This PPA would allow the transfer of energy between the parties according to preset prices. However, the agreement is static and must be renegotiated with every change in the topology of the system. Furthermore it doesn’t allow for dynamic pricing, what could come to a serious benefit of the biomass plant farmer. So this is exactly where Blockchain comes in. It will facilitate a more dynamic and flexible agreement between the DISCOM and the microgrid operator. Blockchain in combination with smart meters allows the microgrid operator or DISCOM to do electronic billing, which is now mostly done by visiting villagers and physically checking the meters. Surpluses or shortage can then automatically be traded between the DISCOM and microgrid operators, creating an energy trading platform. Furthermore it could even empower independent electricity generators, like rooftop solar owners, to become the owner of the electricity that they produce, by providing the platform to freely share this with others, instead of letting letting the microgrid operator do the trading. Blockchain could completely democratise the energy trading system.
This is not the only benefit, since the operations of DISCOMs that would apply such a system internally would also become much more efficient. This would be another step in the right direction of making them healthy sustainable organisations, which article 1 showed is not the case now. Another large benefit would be for the governmental entities that want to monitor parties such as DISCOMs and microgrid operators, decreasing the chance of corruption. With a distributed shared ledger, the transactions are much more transparent and easily collectable for accountancy and monitoring purposes. All these benefits together can make the operations that are currently required for rural electrification significantly more efficient and therefore more reachable for rural customers that live on a scarce budget. On the other hand it will mean a benefit for the Government, which means a strong incentive from their side to apply such as system. The image below shows a larger view of the possible applications in grid networks.
The whole range of the possibilities that Blockchain technology possesses could become more reachable if all energy expenses were done through a digital currency platform, allowing smart cities to emerge.
While creating this smart energy system of the future through Blockchain, the energy network could also pose as an ‘anchor for a smart city’, as Shalabh Srivastava, Principal Director Accenture India, said recently at the India Smart Grid Week 2017. The whole range of the possibilities that Blockchain technology possesses, as seen in article 2, could become more reachable if all energy expenses were done through a digital currency platform, allowing smart cities to emerge. Since rural households spend between 5 -20% of their income on energy, this would mean a paradigm shift in the way they do transactions. Think about Blockchain based insurance contracts, between solar panels owners or microfinance possibilities for loans to create businesses.
There are, of course, also other sides to the story. One of the possible setbacks could be that there needs to be a large roll out of expensive smart meters connected to the Internet of Things, which will be the topic of a future article. Smart meters are currently still expensive and the upfront costs are too large for the rural villagers. It is still a question if this upfront costs is worth it for the DISCOM or microgrid operators and must therefore be researched. Also the infrastructure to make them communicate is mostly not present in rural areas. Furthermore, as with every product, you cannot simply expect people to accept your ‘solution to everything’. The use of the product and its incorporated values must be aligned to how the users look at it, otherwise it will never catch on. An idea would be to make complicated technologies as Blockchain the least visible as possible. However, how would you persuade a solar panel owner that he can freely trade energy with his neighbours? How do we even know he wants to trade energy with them?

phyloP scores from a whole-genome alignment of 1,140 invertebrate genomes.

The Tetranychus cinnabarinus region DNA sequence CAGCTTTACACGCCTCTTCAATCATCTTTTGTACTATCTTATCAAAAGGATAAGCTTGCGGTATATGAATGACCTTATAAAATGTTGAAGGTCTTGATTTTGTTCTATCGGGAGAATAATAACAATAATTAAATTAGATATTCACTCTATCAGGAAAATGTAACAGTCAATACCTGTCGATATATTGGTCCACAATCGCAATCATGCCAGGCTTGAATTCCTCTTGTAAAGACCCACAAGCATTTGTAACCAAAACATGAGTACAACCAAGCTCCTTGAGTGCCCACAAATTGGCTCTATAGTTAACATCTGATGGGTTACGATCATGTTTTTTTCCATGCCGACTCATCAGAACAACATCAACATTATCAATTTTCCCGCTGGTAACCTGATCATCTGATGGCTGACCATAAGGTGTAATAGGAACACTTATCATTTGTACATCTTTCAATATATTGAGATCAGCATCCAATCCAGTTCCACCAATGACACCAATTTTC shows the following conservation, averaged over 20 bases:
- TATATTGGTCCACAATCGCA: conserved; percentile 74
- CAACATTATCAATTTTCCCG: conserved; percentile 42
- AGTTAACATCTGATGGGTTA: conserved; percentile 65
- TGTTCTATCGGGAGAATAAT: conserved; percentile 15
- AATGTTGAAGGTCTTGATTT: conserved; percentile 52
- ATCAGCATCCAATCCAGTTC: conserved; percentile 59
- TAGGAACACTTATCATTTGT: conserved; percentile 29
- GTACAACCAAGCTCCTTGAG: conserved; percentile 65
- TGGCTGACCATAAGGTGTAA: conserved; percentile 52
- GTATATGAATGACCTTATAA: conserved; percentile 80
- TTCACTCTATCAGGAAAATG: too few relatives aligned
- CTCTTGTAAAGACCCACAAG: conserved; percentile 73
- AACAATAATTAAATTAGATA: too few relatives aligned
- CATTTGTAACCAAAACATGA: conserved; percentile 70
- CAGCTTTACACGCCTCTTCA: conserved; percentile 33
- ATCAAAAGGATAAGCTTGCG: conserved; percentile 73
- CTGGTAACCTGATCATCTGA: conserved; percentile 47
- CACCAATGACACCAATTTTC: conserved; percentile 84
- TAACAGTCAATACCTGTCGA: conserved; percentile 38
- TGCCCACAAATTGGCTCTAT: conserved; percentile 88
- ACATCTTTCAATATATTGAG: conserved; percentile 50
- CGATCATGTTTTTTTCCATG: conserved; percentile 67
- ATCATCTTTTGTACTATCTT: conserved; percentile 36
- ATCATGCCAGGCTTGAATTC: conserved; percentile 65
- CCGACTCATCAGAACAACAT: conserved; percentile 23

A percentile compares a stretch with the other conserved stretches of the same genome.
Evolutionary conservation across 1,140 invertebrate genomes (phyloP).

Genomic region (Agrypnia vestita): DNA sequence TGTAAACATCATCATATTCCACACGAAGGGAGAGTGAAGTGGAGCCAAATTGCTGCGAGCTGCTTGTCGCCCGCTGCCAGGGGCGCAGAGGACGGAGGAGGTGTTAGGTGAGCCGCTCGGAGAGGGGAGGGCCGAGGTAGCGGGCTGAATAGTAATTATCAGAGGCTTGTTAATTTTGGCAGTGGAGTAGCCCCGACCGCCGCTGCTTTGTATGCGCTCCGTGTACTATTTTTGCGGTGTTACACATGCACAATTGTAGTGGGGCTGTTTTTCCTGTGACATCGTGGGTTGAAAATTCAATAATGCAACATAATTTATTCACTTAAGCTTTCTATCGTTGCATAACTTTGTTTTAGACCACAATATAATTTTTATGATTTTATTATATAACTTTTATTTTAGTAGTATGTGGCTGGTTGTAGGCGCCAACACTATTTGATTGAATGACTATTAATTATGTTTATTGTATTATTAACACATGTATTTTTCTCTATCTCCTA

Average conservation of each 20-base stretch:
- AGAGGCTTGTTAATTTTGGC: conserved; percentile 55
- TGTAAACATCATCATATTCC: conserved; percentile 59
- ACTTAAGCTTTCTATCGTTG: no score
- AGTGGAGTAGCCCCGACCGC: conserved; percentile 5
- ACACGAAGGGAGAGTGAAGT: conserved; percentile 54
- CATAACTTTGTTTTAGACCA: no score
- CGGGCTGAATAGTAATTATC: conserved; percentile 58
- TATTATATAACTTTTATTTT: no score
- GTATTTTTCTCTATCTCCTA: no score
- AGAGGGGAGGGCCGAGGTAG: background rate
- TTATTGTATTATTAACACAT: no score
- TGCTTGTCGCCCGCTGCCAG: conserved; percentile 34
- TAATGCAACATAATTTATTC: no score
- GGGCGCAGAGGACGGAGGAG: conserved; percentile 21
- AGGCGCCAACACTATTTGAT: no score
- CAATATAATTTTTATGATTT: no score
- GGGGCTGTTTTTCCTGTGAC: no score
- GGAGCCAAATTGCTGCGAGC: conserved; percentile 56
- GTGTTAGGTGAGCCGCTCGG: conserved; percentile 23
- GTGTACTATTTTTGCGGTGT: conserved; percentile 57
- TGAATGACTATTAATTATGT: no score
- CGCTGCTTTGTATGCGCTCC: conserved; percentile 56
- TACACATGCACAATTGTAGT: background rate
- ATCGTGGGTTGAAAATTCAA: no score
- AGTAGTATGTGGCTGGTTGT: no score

It is clear that from a technological point of view, many problems can be eradicated by Blockchain. However this doesn’t immediately solve the social problems that lie in the way of electrification. Still, Blockchain can also allow more social based solutions to work, by building digital secure environments where communities can do transactions among each other as is being done in New York. All together the potential for the technology is used, but it cannot be adopted if there is a widespread consensus among policymakers, regulators, technology leaders and other stakeholders that need to collectively adopt the Blockchain environment, before it can reach its full potential.
Anyone reading this who is interested in blockchain based solutions for the poor, I invite to join the discussion and further increase the knowledge on what is possible for this technology in solving the humanitarian problems we are facing today. Get in touch with me if you want to know more, if anything is unclear or if there is some perspective that I have missed in my descriptions above or former articles. Yvo Hunink — firstname.lastname@example.org
I want to thank my editors Rob de Jeu, Vincent Hunink, Camille Hunink, Marina Graciolli de Paiva, David de Vries and Bart Keulen for their contribution in making this a more readable piece of text and understandable for a larger public.
I also want to thank the TU Delft Global Initiative and Rural Spark for making the visit to India happen. Check out their channels for more projects on development connected to Delft University of Technology and bottom up energy solutions for India.